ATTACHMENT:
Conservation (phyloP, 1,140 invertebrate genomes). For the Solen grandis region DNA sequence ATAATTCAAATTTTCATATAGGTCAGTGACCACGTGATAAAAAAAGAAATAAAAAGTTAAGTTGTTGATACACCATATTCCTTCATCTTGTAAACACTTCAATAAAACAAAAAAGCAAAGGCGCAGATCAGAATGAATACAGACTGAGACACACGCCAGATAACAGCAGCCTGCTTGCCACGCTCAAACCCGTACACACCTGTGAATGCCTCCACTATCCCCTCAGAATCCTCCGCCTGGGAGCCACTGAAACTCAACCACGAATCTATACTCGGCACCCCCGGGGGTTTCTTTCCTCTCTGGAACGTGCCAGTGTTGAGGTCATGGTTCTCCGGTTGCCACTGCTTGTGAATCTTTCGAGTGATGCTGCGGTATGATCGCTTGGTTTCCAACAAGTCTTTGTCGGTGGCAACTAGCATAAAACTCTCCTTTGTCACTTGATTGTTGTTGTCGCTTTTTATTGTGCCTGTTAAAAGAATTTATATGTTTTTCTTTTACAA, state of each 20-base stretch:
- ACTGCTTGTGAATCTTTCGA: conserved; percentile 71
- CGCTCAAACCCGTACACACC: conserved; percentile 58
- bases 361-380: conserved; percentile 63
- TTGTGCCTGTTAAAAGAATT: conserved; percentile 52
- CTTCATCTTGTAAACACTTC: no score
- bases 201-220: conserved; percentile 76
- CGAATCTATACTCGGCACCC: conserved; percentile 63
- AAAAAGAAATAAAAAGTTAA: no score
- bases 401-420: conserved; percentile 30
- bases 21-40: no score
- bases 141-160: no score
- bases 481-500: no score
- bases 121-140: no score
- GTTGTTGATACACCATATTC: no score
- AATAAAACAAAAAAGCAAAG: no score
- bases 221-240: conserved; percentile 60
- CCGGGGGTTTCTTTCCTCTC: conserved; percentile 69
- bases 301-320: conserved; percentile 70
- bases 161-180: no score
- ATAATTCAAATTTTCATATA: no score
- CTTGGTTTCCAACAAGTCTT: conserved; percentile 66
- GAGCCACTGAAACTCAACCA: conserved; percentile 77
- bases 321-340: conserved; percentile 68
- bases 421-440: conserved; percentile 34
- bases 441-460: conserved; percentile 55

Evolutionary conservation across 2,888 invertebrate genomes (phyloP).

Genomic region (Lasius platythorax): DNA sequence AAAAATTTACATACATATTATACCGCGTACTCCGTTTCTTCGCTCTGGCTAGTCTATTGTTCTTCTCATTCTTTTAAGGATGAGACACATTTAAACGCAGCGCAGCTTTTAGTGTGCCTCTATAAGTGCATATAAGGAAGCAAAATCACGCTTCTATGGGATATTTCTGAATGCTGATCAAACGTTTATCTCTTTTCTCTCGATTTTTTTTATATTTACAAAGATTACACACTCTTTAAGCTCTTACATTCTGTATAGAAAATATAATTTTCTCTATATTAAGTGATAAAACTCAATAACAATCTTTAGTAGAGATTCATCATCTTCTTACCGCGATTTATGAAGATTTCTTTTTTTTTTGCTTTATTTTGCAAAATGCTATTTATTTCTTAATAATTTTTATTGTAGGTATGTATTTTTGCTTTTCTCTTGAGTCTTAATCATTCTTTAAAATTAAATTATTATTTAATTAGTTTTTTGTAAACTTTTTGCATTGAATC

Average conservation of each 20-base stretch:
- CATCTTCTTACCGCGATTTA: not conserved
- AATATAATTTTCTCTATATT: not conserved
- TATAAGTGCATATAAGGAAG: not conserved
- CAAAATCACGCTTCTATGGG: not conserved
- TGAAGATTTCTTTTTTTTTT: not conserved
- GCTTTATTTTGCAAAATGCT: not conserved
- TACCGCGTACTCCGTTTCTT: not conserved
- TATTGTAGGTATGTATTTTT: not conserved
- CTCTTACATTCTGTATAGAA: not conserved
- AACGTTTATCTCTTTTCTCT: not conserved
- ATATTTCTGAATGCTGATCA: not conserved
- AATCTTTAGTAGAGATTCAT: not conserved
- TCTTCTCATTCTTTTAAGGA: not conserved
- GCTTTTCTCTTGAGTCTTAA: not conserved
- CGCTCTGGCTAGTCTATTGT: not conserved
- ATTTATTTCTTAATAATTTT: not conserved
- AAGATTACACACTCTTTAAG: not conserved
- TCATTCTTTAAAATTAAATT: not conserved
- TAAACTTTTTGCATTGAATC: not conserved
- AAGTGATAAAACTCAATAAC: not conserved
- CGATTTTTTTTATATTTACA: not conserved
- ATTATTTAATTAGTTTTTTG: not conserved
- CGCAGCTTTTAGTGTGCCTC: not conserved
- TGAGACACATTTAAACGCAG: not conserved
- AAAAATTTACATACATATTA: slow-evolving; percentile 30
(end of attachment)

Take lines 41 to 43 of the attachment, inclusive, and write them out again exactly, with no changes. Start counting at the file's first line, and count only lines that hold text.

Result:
- AATCTTTAGTAGAGATTCAT: not conserved
- TCTTCTCATTCTTTTAAGGA: not conserved
- GCTTTTCTCTTGAGTCTTAA: not conserved